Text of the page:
- Curate or develop resources specific to networks and collections
- Answer questions (or, better yet, nudge others to do the same)
- Share and engage in important discussions with the rest of the Plantae community
- Participate in quarterly Fellows virtual meet-ups
- And other activities they come up with
Our inaugural class of Plantae Fellows was a success. Quite a few of our Fellows became active participants within the community and were also extremely valuable contributors to our What We’re Reading weekly series. Our Fellows also provided our team with critical platform feedback and engaged in product development discussions. A few of our Fellows have stayed involved in other areas of Plantae, such as being selected for our Plantae Steering Committee.
When we opened up the applications for our 2017 Plantae Fellows class, we had just completed a re-launch of Plantae to a platform that provided new and enhanced content products and collaboration tools. The re-launch also made engagement easier and allowed us to amplify content from the platform to our social media networks. Our initial goal was to accept 15 individuals to our Fellows class as in 2016. Once again, we received close to 100 applications and once again, we were working with little to no budget to run this program. After 2 rounds of a selection process that included writing samples, we were impressed by the multitude of web-savvy and outstanding candidates. Our staff narrowed the list to 35 applicants located in various geographic areas of the world. They impressed us with their array of education level, interests in plant science and the quality of their written communication skills.
We struggled with how to narrow this talented final pool of applicants down to 15 Fellows and started to entertain the idea of having a larger class. Then we went back to the fundamentals of Plantae: to create a vibrant and engaging global plant science community based on crowdsourced content. If this is our goal, why should we limit the amount of Fellows for this upcoming class to 15?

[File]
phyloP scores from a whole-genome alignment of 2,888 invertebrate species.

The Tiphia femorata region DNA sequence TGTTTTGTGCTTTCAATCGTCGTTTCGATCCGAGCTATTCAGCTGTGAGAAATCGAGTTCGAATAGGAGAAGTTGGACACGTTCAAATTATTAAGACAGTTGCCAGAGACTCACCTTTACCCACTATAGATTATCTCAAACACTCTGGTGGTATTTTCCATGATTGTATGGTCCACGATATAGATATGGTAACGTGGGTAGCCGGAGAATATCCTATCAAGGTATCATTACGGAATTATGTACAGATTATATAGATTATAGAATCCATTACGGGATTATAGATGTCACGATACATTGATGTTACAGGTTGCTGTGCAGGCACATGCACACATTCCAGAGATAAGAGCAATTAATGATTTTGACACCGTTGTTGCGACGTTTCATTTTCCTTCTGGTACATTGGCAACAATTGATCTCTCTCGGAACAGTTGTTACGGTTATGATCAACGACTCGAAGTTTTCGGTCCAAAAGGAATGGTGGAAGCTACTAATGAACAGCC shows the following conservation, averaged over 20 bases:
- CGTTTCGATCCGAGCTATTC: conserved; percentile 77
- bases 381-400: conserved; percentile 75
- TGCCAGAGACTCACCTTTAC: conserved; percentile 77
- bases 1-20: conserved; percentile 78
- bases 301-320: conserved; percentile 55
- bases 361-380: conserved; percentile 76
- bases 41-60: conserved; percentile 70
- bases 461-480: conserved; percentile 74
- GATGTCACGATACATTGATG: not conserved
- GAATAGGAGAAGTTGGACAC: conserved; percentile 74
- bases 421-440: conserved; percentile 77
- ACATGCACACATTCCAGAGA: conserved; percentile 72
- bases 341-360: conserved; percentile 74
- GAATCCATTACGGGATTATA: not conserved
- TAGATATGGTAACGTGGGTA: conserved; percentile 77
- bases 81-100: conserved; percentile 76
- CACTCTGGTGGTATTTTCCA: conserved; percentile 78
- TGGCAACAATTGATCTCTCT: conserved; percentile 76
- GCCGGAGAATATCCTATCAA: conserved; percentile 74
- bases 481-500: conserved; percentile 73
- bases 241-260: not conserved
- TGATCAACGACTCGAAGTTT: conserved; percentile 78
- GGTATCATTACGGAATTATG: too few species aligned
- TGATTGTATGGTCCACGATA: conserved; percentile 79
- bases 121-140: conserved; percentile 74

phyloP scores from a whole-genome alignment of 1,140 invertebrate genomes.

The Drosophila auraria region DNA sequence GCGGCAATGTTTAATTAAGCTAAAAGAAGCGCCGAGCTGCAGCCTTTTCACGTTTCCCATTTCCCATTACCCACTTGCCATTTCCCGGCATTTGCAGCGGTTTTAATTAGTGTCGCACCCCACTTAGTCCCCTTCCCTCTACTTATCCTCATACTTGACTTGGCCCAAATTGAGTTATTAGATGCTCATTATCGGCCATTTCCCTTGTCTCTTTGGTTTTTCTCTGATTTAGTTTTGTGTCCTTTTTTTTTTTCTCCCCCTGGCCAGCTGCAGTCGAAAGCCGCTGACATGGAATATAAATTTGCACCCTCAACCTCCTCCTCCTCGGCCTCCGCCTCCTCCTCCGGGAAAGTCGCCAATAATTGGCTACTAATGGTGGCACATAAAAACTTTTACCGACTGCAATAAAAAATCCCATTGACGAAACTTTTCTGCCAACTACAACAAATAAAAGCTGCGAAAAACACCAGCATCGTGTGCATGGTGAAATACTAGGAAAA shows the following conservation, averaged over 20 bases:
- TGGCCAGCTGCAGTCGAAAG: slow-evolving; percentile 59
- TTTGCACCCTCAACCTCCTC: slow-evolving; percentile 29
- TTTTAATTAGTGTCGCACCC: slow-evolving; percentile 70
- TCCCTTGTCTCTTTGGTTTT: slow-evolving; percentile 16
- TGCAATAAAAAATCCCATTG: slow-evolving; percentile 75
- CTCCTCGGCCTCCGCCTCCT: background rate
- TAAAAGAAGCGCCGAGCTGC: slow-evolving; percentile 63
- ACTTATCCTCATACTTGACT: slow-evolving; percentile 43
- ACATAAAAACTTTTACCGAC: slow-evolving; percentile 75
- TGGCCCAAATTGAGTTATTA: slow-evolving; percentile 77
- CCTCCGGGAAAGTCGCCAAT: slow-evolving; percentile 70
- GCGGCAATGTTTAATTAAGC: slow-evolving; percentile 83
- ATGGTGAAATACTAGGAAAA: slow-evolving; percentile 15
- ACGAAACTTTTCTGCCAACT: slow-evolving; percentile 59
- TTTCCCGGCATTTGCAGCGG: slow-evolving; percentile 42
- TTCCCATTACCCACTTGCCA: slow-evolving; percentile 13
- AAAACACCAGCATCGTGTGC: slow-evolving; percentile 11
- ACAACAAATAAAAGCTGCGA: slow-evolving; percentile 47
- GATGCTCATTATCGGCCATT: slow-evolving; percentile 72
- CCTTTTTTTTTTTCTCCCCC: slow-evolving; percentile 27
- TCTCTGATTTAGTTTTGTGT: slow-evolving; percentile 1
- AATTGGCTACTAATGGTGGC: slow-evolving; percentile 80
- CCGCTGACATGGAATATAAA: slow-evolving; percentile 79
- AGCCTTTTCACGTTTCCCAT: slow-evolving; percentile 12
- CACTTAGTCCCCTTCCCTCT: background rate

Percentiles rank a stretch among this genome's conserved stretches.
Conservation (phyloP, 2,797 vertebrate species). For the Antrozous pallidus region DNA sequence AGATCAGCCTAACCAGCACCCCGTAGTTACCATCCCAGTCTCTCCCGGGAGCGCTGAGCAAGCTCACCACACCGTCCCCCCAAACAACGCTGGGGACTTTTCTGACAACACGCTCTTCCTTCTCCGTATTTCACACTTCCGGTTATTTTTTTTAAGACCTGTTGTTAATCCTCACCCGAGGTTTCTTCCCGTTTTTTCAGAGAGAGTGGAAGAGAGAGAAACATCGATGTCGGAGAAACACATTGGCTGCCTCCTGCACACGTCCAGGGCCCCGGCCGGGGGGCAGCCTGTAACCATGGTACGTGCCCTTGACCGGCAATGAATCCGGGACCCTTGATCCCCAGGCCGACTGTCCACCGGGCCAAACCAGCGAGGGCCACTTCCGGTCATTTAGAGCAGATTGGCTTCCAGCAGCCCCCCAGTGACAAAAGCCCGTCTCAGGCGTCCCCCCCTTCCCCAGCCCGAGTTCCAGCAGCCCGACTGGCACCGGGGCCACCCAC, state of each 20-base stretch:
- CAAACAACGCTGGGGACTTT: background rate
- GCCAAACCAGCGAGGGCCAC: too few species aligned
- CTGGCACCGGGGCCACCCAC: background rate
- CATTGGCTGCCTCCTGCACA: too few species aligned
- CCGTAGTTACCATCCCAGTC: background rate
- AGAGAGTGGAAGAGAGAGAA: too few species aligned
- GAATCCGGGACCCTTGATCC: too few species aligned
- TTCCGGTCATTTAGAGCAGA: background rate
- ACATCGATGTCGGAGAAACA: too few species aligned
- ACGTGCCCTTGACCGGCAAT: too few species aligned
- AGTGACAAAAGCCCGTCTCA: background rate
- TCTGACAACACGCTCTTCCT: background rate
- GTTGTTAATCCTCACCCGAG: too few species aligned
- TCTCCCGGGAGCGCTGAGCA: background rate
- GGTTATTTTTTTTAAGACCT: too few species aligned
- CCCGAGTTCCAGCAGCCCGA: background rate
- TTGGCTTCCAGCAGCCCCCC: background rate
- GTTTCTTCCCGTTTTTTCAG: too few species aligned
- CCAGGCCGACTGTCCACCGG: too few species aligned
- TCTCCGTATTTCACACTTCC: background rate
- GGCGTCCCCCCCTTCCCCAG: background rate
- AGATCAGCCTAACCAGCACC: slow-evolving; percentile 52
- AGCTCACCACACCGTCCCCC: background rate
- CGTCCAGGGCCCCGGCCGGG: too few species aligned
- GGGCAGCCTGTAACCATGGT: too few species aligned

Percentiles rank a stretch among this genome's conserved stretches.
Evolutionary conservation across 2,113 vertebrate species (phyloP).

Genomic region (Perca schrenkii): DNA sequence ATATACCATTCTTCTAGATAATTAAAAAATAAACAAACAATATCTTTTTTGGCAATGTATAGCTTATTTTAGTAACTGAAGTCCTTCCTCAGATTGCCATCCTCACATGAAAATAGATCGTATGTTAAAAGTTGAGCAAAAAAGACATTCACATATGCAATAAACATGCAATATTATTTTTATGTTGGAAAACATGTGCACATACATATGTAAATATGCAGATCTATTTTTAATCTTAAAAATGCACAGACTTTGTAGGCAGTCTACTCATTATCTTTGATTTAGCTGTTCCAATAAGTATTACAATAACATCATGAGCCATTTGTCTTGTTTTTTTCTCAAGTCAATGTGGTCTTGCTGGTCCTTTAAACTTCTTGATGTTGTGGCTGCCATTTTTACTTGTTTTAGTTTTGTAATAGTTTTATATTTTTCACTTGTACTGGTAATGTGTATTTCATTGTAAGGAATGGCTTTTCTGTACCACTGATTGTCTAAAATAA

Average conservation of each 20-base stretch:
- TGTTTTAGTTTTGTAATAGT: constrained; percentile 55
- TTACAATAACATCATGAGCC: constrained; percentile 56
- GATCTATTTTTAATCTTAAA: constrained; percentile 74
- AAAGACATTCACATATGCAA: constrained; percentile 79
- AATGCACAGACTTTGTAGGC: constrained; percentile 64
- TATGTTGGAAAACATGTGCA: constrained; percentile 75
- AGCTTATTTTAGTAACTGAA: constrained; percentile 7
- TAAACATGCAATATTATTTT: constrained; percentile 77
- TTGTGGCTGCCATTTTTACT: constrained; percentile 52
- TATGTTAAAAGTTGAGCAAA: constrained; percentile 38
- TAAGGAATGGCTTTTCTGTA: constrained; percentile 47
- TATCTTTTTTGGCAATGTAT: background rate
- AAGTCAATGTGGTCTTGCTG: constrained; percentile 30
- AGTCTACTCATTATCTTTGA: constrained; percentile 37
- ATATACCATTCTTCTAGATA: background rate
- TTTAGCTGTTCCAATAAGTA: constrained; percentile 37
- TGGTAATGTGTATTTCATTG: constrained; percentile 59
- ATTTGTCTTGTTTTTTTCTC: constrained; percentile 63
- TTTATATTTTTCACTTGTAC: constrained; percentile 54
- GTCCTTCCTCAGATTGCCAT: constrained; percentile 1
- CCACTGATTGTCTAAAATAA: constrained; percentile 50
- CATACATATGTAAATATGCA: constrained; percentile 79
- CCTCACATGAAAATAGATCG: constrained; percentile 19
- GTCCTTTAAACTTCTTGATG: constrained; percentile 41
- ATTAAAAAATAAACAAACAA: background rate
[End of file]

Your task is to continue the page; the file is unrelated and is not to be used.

In the end, our team decided that instead of being exclusive, we could have a very valuable impact on our community if we became inclusive. And since this decision would not affect our budget, we decided that this was the best path. This means we would need to develop a better way to track output, but If we are fortunate enough to have such talented and enthusiastic individuals apply to this program, why should we limit the potential for excellent content, collaboration and discussion by not accepting all of them? Our goal for Plantae is to build and grow a vibrant crowdsourced community, and it starts with our passionate Plantae Fellows.
While our Fellows group more than doubled in size, so have their contributions and their ideas. Not only have many of them participated in content curation, engaged in discussions on Plantae and assisted in launching new networks, our Fellows created and/or contributed to a new resource collection for early-career plant scientists, guest-edited the weekly What We’re Reading series, and developed a new monthly community virtual chat. Applications for our next class of Plantae Fellows open soon, and we have not set a limit as to class size. We will again strive to include the individuals who have the best potential to make a valuable, engaged impact in growing our community.